« Back to all events

Indian textiles in seventeenth- and eighteenth-century Denmark: Trade and the rise of a global consumer culture

Dates:
  • Fri 15 Dec 2017 15.30 - 17.30
  Add to Calendar 2017-12-15 15:30 2017-12-15 17:30 Europe/Paris Indian textiles in seventeenth- and eighteenth-century Denmark: Trade and the rise of a global consumer culture

Indian cotton textiles have been said to have both created a craze amongst consumers and paved the way for the industrial revolution in England in the eighteenth century. This thesis examines the volume of the Danish import trade of Indian cotton textiles in the period 1660-1806 as well as how the import trade changed character over time to comprise increasing amounts of white, untreated cotton textiles. The Danish trade in volume was far smaller than that of other European nations, but for certain years, each Dane had a larger quantity of Indian cottons available to them than any other. On the basis of the import trade, the work explores the levels of re-export as well as the Danish textile trade in the barter trade in West Africa. The network of merchants in Copenhagen who purchased large quantities of Indian cottons and their histories as well as involvement with cotton printing manufacturing has also been assessed, as these were essential in ensuring the continued Danish participation in global trade. The significance of the import of Indian cotton textiles to Denmark and its impact on Danish consumption and material culture has also been assessed to analyse how cotton textiles seeped into Danish society. To uncover the material heritage of cotton textiles in Danish history a number of cotton textiles with a believed provenience to the eighteenth century has also been included to exemplify Indian cotton imports as well as European production of cotton textiles. Thus the thesis bridges key concepts of global trade, merchant histories, consumption and material culture, analysis of historic cotton textile samples and production of cotton textiles in Danish history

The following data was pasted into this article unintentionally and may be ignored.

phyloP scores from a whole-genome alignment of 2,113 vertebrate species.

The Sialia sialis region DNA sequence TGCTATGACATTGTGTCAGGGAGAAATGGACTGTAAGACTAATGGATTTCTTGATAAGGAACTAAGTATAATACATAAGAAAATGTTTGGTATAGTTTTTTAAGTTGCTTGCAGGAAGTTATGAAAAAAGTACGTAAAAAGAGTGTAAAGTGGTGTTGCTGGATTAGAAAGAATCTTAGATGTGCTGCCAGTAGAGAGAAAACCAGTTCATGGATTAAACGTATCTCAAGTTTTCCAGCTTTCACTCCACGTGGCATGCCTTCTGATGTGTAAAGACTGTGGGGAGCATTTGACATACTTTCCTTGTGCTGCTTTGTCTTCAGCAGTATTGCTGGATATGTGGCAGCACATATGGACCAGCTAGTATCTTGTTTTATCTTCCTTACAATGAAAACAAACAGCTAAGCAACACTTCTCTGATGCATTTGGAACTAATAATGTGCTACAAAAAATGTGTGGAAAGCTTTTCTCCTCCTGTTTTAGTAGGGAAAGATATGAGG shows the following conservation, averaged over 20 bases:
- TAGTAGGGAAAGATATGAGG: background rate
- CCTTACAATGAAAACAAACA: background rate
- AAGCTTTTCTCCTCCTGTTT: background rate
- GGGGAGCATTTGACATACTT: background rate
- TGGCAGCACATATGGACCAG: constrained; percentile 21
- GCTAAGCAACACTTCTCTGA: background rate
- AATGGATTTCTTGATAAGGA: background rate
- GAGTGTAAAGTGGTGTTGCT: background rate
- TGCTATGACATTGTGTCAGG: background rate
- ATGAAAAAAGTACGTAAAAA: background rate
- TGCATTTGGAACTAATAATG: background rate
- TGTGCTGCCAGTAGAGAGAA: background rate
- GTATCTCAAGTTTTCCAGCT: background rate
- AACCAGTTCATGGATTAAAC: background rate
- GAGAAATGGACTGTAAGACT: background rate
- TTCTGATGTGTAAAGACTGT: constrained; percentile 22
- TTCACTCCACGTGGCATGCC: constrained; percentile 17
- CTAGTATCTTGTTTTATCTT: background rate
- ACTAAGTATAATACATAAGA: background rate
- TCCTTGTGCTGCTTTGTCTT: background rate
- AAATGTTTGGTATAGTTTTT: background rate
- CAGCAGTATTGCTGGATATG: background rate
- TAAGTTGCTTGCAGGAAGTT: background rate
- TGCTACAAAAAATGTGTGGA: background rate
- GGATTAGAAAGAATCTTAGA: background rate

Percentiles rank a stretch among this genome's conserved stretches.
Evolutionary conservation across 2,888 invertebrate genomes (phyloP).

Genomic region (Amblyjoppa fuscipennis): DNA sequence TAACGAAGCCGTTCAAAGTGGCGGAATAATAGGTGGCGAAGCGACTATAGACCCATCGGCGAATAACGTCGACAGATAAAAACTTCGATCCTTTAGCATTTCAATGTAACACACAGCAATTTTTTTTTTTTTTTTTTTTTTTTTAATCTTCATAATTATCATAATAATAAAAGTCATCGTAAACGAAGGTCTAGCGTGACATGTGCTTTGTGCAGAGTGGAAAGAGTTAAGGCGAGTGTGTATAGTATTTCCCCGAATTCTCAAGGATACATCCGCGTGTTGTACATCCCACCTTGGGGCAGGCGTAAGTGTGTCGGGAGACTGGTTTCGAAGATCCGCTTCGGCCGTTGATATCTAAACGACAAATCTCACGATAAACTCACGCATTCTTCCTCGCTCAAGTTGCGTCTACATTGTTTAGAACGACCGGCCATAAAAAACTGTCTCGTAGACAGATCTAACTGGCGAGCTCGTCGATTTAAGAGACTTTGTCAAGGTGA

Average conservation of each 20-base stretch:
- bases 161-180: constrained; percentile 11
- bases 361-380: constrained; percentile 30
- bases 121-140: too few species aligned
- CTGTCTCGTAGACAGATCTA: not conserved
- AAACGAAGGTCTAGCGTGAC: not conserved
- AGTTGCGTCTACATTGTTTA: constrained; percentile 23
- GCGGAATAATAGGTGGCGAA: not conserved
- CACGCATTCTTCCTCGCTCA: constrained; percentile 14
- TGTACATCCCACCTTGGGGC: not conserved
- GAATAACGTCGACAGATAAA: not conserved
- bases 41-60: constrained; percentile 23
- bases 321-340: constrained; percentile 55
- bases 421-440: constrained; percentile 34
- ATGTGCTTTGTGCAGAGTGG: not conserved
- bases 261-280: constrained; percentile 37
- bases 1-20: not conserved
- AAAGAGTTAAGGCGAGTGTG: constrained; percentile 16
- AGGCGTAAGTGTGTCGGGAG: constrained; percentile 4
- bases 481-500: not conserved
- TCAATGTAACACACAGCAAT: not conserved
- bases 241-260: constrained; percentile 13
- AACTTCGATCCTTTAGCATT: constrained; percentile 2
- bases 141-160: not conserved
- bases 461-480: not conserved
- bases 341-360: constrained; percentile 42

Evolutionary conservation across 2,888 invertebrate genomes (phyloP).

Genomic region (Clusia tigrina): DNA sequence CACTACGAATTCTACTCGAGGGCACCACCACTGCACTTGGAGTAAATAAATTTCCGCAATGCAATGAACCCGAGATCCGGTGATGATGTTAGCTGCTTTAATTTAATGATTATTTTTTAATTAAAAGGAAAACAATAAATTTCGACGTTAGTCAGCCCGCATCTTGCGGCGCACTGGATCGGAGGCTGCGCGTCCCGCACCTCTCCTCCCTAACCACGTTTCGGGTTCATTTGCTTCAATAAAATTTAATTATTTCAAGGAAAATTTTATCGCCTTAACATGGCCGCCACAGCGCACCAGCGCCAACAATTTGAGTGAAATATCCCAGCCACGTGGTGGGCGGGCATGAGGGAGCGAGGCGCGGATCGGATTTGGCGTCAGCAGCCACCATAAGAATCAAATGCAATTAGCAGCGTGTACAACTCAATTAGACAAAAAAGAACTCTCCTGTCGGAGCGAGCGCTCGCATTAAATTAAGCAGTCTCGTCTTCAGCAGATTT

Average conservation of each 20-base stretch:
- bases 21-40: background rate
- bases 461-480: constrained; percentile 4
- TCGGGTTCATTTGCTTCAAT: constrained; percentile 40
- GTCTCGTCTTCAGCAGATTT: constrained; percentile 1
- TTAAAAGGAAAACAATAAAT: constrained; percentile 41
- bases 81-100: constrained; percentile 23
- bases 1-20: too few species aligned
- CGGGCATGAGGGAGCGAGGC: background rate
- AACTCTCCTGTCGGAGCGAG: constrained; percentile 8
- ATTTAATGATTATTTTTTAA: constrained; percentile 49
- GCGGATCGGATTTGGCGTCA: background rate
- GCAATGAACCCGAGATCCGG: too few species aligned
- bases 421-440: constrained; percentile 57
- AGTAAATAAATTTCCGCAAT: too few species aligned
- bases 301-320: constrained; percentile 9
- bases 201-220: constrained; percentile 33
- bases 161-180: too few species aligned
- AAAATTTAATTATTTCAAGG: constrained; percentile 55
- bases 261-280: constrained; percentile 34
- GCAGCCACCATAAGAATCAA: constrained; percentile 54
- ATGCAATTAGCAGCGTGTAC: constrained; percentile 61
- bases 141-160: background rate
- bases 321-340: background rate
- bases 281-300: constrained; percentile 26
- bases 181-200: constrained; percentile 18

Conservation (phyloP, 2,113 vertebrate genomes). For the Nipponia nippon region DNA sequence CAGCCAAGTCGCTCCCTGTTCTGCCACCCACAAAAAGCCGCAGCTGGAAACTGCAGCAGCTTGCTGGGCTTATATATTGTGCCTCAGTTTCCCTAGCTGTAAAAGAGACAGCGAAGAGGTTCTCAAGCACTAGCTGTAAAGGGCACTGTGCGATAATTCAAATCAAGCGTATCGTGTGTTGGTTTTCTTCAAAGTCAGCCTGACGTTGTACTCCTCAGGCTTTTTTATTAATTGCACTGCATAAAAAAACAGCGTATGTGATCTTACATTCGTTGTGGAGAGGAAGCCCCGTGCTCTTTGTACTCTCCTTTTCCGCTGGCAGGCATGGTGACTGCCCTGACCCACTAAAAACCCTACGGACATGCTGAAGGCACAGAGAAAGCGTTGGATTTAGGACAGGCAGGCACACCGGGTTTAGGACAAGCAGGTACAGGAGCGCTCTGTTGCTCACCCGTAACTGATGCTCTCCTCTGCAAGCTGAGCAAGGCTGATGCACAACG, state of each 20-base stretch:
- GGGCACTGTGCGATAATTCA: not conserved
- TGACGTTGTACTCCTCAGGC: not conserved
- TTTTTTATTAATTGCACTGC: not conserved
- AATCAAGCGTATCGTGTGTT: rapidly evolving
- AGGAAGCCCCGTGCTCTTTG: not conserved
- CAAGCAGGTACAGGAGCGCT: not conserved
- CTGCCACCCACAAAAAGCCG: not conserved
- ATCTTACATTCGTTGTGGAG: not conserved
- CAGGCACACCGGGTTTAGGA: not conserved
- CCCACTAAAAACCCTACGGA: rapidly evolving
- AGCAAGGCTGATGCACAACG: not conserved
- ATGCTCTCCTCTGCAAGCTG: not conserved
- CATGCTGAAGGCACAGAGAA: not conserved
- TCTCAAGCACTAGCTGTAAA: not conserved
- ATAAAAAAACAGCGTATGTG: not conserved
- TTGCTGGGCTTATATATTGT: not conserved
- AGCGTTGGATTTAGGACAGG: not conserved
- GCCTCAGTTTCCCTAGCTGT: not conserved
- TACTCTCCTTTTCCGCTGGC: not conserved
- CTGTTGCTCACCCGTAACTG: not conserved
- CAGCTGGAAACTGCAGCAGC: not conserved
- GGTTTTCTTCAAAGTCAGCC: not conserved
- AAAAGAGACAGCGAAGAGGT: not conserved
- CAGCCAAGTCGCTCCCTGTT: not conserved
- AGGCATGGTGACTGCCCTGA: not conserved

Sala dei Levrieri - Villa Salviati- Castle DD/MM/YYYY
  Sala dei Levrieri - Villa Salviati- Castle

Indian cotton textiles have been said to have both created a craze amongst consumers and paved the way for the industrial revolution in England in the eighteenth century. This thesis examines the volume of the Danish import trade of Indian cotton textiles in the period 1660-1806 as well as how the import trade changed character over time to comprise increasing amounts of white, untreated cotton textiles. The Danish trade in volume was far smaller than that of other European nations, but for certain years, each Dane had a larger quantity of Indian cottons available to them than any other. On the basis of the import trade, the work explores the levels of re-export as well as the Danish textile trade in the barter trade in West Africa. The network of merchants in Copenhagen who purchased large quantities of Indian cottons and their histories as well as involvement with cotton printing manufacturing has also been assessed, as these were essential in ensuring the continued Danish participation in global trade. The significance of the import of Indian cotton textiles to Denmark and its impact on Danish consumption and material culture has also been assessed to analyse how cotton textiles seeped into Danish society. To uncover the material heritage of cotton textiles in Danish history a number of cotton textiles with a believed provenience to the eighteenth century has also been included to exemplify Indian cotton imports as well as European production of cotton textiles. Thus the thesis bridges key concepts of global trade, merchant histories, consumption and material culture, analysis of historic cotton textile samples and production of cotton textiles in Danish history


Location:
Sala dei Levrieri - Villa Salviati- Castle

Affiliation:
Department of History and Civilization

Type:
Thesis defence

Examiner:
Prof. Ida Bull (NTNU Norway)
Jorge Flores (European University Institute)
Giorgio Riello (EUI - HEC)

Supervisor:
Luca Molà (EUI and University of Warwick)

Defendant:
Vibe Maria Martens (EUI - Department of History and Civilization)

Contact:
Miriam Felicia Curci - Send a mail

Similar events

 

Page last updated on 18 August 2017